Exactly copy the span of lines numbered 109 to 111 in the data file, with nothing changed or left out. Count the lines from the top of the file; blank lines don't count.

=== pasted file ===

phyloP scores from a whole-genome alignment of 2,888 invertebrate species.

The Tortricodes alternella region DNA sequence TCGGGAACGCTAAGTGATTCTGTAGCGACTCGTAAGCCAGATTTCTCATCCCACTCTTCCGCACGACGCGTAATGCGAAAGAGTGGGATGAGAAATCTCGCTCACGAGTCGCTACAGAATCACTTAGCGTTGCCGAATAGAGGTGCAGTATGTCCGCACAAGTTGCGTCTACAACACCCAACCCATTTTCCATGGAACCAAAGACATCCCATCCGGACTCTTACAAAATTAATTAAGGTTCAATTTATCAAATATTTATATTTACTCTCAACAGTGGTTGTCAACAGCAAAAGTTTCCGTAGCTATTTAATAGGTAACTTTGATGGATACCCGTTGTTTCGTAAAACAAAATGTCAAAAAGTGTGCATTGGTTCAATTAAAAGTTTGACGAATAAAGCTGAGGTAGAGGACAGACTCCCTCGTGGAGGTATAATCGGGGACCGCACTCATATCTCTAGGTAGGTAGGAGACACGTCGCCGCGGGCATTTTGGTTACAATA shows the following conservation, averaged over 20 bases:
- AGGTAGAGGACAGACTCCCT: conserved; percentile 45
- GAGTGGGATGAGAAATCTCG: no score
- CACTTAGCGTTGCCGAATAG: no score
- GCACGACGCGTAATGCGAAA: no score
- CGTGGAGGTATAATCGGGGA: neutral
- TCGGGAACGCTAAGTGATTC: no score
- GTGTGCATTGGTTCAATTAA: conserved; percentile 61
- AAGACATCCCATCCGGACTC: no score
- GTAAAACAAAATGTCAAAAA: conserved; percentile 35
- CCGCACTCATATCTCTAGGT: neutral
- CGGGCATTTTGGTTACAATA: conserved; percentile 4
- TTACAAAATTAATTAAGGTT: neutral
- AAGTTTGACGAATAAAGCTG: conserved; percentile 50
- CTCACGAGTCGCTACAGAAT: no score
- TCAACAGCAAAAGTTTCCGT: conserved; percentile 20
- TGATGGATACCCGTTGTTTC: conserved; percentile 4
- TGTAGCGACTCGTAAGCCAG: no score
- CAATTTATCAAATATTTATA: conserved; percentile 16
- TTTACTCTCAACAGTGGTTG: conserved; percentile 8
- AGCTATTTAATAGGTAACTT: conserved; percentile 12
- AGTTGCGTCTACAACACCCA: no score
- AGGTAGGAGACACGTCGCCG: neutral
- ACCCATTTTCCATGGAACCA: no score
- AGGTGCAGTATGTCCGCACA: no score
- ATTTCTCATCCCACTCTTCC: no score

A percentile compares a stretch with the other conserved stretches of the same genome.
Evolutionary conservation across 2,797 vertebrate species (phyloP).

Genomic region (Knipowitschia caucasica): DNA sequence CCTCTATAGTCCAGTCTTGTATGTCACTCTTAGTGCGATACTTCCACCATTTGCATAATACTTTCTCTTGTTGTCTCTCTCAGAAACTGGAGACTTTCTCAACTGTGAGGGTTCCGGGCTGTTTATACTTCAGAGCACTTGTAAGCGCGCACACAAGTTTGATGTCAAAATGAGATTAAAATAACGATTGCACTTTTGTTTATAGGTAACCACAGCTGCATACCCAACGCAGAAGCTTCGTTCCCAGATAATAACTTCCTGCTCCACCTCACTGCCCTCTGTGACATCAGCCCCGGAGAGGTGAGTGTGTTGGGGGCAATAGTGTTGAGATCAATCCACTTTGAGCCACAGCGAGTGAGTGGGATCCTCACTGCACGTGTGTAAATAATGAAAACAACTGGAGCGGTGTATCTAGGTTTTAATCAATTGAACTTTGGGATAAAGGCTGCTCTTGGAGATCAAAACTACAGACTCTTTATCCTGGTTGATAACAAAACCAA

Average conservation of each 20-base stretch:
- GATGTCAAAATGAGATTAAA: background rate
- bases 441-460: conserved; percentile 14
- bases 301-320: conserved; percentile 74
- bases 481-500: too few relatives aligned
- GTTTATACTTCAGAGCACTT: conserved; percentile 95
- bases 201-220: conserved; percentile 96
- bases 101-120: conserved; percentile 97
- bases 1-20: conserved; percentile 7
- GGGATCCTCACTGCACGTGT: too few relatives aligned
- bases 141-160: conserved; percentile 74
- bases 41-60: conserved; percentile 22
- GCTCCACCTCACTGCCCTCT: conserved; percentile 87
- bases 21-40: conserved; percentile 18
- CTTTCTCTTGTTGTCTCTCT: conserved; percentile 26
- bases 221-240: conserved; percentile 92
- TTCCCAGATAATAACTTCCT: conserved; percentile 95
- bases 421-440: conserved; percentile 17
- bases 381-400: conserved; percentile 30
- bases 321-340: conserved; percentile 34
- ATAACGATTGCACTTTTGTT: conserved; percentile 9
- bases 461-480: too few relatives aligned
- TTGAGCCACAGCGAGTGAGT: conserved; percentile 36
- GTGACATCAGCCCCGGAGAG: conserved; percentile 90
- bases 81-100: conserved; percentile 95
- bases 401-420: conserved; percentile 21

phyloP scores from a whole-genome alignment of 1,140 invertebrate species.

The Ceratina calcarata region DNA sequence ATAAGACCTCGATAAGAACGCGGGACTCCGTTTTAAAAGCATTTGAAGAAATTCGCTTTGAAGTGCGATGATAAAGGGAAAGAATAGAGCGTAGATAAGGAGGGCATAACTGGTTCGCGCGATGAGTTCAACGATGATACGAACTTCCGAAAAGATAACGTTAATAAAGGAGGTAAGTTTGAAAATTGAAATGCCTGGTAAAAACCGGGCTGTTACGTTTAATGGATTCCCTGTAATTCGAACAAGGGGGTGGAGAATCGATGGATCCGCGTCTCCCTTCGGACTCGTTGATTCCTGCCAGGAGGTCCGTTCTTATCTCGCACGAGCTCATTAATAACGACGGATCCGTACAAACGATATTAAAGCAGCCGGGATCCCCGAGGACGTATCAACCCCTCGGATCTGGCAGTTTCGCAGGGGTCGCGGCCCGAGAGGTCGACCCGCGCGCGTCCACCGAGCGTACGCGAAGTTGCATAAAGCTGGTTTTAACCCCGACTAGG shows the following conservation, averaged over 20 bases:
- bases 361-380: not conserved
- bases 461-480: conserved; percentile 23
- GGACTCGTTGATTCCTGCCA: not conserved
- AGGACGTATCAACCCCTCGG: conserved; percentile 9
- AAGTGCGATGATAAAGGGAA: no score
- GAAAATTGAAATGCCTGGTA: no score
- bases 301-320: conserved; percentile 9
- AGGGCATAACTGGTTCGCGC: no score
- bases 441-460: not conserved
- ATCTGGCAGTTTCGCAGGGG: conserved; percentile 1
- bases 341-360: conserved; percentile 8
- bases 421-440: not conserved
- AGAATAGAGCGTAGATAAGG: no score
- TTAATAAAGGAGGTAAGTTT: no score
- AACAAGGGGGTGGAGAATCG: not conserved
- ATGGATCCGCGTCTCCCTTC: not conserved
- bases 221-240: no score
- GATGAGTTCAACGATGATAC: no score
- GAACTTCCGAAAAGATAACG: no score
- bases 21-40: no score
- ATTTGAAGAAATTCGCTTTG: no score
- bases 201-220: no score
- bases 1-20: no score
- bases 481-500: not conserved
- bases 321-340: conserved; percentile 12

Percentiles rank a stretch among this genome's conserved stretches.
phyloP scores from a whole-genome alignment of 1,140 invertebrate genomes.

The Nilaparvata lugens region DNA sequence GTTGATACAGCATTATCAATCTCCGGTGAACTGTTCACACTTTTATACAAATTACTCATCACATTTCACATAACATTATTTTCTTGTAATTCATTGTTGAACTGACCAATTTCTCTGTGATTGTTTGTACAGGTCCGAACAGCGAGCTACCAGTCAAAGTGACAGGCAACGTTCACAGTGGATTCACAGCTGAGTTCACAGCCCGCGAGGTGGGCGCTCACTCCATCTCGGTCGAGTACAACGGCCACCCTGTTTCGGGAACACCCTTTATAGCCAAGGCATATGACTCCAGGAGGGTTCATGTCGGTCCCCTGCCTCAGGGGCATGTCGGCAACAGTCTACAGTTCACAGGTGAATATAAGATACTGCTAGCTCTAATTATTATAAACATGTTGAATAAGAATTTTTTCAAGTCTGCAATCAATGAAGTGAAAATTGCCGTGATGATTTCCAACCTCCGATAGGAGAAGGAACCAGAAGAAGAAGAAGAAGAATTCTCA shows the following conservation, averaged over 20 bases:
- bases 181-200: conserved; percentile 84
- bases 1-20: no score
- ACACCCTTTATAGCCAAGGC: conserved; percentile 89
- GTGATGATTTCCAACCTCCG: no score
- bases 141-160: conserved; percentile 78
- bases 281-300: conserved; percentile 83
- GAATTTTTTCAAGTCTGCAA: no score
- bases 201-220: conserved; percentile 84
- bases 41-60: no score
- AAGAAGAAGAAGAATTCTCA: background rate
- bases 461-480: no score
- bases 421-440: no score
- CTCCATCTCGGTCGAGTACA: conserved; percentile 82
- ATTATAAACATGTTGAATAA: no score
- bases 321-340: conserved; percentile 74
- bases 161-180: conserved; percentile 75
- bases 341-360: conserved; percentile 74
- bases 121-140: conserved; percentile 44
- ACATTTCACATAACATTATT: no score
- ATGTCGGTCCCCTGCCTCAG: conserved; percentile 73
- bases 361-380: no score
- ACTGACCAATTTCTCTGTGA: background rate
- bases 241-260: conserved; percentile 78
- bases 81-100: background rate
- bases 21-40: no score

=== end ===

- bases 241-260: conserved; percentile 78
- bases 81-100: background rate
- bases 21-40: no score